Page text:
An all-women team
Each of these products are made by women from the local community for whom the process of making pickles is arduous, yet joyful. The pickle-making process is one that requires mastery, discipline, and patience. The older women on the team are asked to perform more skillful tasks such as the actual cooking of the pickles, while the newer joinees do tasks like sifting jeera and peeling the garlic, slowly gaining expertise. For most of these women, employment has also enabled them to support their families.
It’s been 25 years since Anita Kashyap joined the centre to support her family. A farmer’s daughter, she shifted to Ghaziabad soon after her marriage. Anita’s day usually begins with her meticulously cleaning the workspace, and progressing into her favourite part, pickle-making. “I like the pickle-making process,” she says. “Especially cutting limes, drying them, and measuring out the spices.” Her colleague Usha Devi adds, laughing, “On our days off, we don’t even feel like sitting at home.” When asked about their favourite pickle, both Anita and Usha are quick to pick the Heeng Aam Pickle.
While asking Anita what the fruits of her labour have been over the last two decades, she contemplated for a moment, her fingers interlocked, and eyebrows scrunched. “A house has been built, and the children are studying.”
Like her, Usha who hails from Pratapgarh in Uttar Pradesh, has been with Aamra for three decades. In this time, she has put her three children through school, with the eldest and middle having cleared their B.Com exams, and her youngest currently in grade 12. With clear and ringing laughter, she shares that she is a nani (maternal grandmother), and hopes to soon be a dadi (paternal grandmother) too. She couldn’t be happier that her children are well-educated, and that she can support her husband who works at a kirana mandi.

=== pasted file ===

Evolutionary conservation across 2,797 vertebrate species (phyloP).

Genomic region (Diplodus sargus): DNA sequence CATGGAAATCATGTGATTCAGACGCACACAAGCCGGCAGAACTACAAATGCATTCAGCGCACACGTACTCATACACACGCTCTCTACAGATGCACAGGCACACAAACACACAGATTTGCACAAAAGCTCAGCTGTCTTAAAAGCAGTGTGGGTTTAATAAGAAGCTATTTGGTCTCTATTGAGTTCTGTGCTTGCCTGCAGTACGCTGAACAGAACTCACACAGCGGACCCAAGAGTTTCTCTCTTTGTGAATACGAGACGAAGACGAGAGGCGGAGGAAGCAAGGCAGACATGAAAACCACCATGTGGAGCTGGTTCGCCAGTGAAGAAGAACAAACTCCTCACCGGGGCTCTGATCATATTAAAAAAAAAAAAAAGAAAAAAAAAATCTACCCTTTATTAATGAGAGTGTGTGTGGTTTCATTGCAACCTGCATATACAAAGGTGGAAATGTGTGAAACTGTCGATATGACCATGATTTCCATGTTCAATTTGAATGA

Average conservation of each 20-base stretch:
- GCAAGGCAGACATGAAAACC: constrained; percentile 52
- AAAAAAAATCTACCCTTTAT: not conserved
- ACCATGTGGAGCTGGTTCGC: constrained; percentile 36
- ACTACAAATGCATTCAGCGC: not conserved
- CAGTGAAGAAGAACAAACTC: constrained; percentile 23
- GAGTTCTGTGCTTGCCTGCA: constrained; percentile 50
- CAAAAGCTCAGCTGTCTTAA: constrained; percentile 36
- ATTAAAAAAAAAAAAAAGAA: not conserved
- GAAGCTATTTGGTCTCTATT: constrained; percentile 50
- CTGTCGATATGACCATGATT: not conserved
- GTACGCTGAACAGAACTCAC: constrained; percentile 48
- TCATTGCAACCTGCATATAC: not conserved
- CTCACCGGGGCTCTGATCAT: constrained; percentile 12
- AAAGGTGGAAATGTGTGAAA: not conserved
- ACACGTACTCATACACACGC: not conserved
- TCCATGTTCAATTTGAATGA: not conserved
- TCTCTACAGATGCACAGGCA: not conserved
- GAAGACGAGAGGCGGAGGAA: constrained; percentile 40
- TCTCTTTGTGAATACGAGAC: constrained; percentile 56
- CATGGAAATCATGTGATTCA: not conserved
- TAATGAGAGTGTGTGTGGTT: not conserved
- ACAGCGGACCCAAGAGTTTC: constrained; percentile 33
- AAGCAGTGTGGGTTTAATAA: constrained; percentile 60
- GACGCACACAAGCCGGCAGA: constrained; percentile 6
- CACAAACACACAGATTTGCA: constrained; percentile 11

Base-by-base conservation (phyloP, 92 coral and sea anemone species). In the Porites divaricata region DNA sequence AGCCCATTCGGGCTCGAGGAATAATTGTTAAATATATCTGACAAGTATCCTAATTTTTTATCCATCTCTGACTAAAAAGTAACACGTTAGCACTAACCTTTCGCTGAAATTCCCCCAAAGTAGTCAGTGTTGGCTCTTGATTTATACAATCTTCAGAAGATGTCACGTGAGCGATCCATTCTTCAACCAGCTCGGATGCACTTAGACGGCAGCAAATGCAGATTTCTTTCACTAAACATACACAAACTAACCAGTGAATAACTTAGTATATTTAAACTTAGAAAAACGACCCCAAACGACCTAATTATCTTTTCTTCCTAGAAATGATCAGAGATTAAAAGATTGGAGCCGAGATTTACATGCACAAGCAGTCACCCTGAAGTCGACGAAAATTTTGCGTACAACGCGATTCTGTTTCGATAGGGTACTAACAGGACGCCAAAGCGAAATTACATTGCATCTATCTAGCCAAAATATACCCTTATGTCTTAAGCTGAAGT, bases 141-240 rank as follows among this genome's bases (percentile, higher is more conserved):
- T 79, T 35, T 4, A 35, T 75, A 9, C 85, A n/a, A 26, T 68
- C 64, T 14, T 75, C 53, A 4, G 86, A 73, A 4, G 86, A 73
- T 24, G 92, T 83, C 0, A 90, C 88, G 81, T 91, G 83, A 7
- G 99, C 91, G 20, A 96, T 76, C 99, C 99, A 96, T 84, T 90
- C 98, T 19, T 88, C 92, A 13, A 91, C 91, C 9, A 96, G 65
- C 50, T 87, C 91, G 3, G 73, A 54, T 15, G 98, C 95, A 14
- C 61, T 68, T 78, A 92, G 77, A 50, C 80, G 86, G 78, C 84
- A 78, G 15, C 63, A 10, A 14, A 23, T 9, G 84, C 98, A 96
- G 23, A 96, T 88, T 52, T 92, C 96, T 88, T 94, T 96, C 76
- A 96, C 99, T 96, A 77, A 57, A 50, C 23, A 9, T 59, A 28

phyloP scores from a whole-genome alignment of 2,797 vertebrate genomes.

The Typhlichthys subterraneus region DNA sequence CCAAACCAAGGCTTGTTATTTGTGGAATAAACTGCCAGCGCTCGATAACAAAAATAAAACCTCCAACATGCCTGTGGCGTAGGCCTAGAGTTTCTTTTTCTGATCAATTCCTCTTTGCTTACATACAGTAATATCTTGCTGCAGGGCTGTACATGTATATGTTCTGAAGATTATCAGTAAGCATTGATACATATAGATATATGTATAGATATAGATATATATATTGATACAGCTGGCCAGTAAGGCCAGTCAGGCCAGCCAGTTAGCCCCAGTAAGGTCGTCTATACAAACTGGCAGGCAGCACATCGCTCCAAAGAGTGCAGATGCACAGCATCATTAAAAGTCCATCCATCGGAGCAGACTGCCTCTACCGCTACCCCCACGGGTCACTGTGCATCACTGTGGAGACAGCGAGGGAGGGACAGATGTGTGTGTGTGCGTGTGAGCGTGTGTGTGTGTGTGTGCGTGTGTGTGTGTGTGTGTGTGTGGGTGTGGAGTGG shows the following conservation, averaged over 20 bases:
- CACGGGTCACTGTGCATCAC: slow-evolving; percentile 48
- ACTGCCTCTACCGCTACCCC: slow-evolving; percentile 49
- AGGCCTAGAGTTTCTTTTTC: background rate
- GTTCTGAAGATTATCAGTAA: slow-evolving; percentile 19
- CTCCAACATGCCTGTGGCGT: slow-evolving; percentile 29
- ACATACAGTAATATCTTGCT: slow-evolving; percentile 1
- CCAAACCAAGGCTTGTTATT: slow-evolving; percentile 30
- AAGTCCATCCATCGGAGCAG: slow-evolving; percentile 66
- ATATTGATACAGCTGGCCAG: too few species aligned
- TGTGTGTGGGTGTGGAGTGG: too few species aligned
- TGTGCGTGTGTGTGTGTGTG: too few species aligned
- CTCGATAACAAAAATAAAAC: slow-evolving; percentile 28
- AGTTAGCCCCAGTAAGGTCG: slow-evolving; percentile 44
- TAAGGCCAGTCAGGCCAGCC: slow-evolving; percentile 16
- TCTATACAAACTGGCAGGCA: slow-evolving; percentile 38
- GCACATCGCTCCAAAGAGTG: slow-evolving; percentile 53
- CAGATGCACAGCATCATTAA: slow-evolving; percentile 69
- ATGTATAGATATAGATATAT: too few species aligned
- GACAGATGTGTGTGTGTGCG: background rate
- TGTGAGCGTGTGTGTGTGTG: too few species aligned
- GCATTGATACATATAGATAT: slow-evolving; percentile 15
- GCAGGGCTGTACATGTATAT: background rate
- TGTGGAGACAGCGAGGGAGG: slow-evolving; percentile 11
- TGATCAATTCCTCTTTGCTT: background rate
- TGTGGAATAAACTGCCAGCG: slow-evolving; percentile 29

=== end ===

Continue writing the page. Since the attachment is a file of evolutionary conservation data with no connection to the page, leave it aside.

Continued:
Today, many of Aamra’s jars are finding a place on shelves across Indian homes. Jaya leads the team of women with a determination that is firm, yet gentle. The hesitation of women from the community to work outside their homes was palpable when they began, she mentions. “Even ten years ago, when we wanted to add more women to the team and asked our staff members and others if their wives could join us, we were told that women don’t want to work,” says Jaya. “Socially, it was looked down upon. Today, so much has changed.” At present, many of the women who work at Aamra are earning at par, or more than their husbands, resulting in more demand for work than what the centre can offer.
Aamra is in fact the name for a wild mango that is eaten raw, and also refers to the pronoun for ‘we’ in Bengali—a fitting name for a company that weaves together the lives of the women, and the love and heritage that they bottle in a jar. When asked about her dreams, Anita says, “We hope that the company prospers, and so do we.” She hopes to continue supporting her family, and her children’s education. Usha plans to expand her house to accommodate her growing family as her children get married. For Jaya, the aspiration is to create more employment opportunities for the women of Ghaziabad.